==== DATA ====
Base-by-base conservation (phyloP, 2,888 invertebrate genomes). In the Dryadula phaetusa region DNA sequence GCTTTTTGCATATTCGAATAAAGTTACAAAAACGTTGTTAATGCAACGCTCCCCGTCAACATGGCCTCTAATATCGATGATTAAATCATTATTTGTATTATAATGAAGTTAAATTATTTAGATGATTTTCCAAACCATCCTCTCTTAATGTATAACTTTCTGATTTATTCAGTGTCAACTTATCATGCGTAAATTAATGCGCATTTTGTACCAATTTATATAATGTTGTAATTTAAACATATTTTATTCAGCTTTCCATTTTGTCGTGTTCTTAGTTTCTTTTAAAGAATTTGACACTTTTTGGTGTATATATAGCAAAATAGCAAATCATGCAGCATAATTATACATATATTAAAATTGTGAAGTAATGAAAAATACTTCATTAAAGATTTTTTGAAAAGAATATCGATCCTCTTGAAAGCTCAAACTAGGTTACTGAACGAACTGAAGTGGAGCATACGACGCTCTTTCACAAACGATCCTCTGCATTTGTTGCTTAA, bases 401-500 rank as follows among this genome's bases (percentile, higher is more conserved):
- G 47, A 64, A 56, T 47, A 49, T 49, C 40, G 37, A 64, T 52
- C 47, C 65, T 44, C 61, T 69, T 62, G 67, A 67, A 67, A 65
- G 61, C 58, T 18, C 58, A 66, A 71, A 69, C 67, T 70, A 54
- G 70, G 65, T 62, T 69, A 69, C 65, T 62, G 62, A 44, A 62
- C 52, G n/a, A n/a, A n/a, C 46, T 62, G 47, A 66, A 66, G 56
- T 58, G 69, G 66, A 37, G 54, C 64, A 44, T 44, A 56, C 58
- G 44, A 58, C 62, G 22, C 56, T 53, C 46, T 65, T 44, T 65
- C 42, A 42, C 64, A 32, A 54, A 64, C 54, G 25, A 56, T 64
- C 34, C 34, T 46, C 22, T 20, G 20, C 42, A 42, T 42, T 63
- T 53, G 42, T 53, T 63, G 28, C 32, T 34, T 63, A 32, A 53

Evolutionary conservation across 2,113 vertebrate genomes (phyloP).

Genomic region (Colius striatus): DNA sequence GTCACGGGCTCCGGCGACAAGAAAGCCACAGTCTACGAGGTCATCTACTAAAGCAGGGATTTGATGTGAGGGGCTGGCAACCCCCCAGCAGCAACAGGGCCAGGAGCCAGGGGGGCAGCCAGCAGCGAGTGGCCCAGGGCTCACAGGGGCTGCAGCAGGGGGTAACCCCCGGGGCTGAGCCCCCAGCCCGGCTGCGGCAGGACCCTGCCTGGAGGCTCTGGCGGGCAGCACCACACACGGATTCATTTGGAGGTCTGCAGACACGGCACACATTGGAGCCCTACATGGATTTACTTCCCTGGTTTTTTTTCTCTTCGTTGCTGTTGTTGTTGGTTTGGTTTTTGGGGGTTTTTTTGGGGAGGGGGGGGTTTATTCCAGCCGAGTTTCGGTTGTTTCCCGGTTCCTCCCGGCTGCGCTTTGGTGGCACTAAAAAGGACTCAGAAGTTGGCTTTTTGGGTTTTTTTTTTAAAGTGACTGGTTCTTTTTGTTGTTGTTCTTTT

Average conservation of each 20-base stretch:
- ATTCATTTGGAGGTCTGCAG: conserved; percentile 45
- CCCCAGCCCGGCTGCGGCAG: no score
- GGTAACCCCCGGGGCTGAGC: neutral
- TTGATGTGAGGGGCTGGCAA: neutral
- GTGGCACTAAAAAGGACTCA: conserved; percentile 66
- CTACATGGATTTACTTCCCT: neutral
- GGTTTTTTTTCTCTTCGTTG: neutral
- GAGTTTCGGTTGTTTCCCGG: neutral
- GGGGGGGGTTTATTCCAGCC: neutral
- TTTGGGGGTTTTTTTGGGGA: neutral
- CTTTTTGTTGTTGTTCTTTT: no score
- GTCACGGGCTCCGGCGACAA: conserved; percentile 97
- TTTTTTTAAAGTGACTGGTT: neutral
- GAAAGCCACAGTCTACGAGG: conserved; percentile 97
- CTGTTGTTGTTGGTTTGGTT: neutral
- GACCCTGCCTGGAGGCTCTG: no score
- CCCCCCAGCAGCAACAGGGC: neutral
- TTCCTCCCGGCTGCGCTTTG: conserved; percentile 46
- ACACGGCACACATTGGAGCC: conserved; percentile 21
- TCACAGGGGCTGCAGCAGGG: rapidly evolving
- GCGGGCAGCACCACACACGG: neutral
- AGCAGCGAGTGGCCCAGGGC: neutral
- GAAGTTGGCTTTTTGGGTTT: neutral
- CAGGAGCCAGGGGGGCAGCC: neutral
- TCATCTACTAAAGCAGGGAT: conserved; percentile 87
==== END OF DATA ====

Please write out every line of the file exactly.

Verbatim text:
Base-by-base conservation (phyloP, 2,888 invertebrate genomes). In the Dryadula phaetusa region DNA sequence GCTTTTTGCATATTCGAATAAAGTTACAAAAACGTTGTTAATGCAACGCTCCCCGTCAACATGGCCTCTAATATCGATGATTAAATCATTATTTGTATTATAATGAAGTTAAATTATTTAGATGATTTTCCAAACCATCCTCTCTTAATGTATAACTTTCTGATTTATTCAGTGTCAACTTATCATGCGTAAATTAATGCGCATTTTGTACCAATTTATATAATGTTGTAATTTAAACATATTTTATTCAGCTTTCCATTTTGTCGTGTTCTTAGTTTCTTTTAAAGAATTTGACACTTTTTGGTGTATATATAGCAAAATAGCAAATCATGCAGCATAATTATACATATATTAAAATTGTGAAGTAATGAAAAATACTTCATTAAAGATTTTTTGAAAAGAATATCGATCCTCTTGAAAGCTCAAACTAGGTTACTGAACGAACTGAAGTGGAGCATACGACGCTCTTTCACAAACGATCCTCTGCATTTGTTGCTTAA, bases 401-500 rank as follows among this genome's bases (percentile, higher is more conserved):
- G 47, A 64, A 56, T 47, A 49, T 49, C 40, G 37, A 64, T 52
- C 47, C 65, T 44, C 61, T 69, T 62, G 67, A 67, A 67, A 65
- G 61, C 58, T 18, C 58, A 66, A 71, A 69, C 67, T 70, A 54
- G 70, G 65, T 62, T 69, A 69, C 65, T 62, G 62, A 44, A 62
- C 52, G n/a, A n/a, A n/a, C 46, T 62, G 47, A 66, A 66, G 56
- T 58, G 69, G 66, A 37, G 54, C 64, A 44, T 44, A 56, C 58
- G 44, A 58, C 62, G 22, C 56, T 53, C 46, T 65, T 44, T 65
- C 42, A 42, C 64, A 32, A 54, A 64, C 54, G 25, A 56, T 64
- C 34, C 34, T 46, C 22, T 20, G 20, C 42, A 42, T 42, T 63
- T 53, G 42, T 53, T 63, G 28, C 32, T 34, T 63, A 32, A 53

Evolutionary conservation across 2,113 vertebrate genomes (phyloP).

Genomic region (Colius striatus): DNA sequence GTCACGGGCTCCGGCGACAAGAAAGCCACAGTCTACGAGGTCATCTACTAAAGCAGGGATTTGATGTGAGGGGCTGGCAACCCCCCAGCAGCAACAGGGCCAGGAGCCAGGGGGGCAGCCAGCAGCGAGTGGCCCAGGGCTCACAGGGGCTGCAGCAGGGGGTAACCCCCGGGGCTGAGCCCCCAGCCCGGCTGCGGCAGGACCCTGCCTGGAGGCTCTGGCGGGCAGCACCACACACGGATTCATTTGGAGGTCTGCAGACACGGCACACATTGGAGCCCTACATGGATTTACTTCCCTGGTTTTTTTTCTCTTCGTTGCTGTTGTTGTTGGTTTGGTTTTTGGGGGTTTTTTTGGGGAGGGGGGGGTTTATTCCAGCCGAGTTTCGGTTGTTTCCCGGTTCCTCCCGGCTGCGCTTTGGTGGCACTAAAAAGGACTCAGAAGTTGGCTTTTTGGGTTTTTTTTTTAAAGTGACTGGTTCTTTTTGTTGTTGTTCTTTT

Average conservation of each 20-base stretch:
- ATTCATTTGGAGGTCTGCAG: conserved; percentile 45
- CCCCAGCCCGGCTGCGGCAG: no score
- GGTAACCCCCGGGGCTGAGC: neutral
- TTGATGTGAGGGGCTGGCAA: neutral
- GTGGCACTAAAAAGGACTCA: conserved; percentile 66
- CTACATGGATTTACTTCCCT: neutral
- GGTTTTTTTTCTCTTCGTTG: neutral
- GAGTTTCGGTTGTTTCCCGG: neutral
- GGGGGGGGTTTATTCCAGCC: neutral
- TTTGGGGGTTTTTTTGGGGA: neutral
- CTTTTTGTTGTTGTTCTTTT: no score
- GTCACGGGCTCCGGCGACAA: conserved; percentile 97
- TTTTTTTAAAGTGACTGGTT: neutral
- GAAAGCCACAGTCTACGAGG: conserved; percentile 97
- CTGTTGTTGTTGGTTTGGTT: neutral
- GACCCTGCCTGGAGGCTCTG: no score
- CCCCCCAGCAGCAACAGGGC: neutral
- TTCCTCCCGGCTGCGCTTTG: conserved; percentile 46
- ACACGGCACACATTGGAGCC: conserved; percentile 21
- TCACAGGGGCTGCAGCAGGG: rapidly evolving
- GCGGGCAGCACCACACACGG: neutral
- AGCAGCGAGTGGCCCAGGGC: neutral
- GAAGTTGGCTTTTTGGGTTT: neutral
- CAGGAGCCAGGGGGGCAGCC: neutral
- TCATCTACTAAAGCAGGGAT: conserved; percentile 87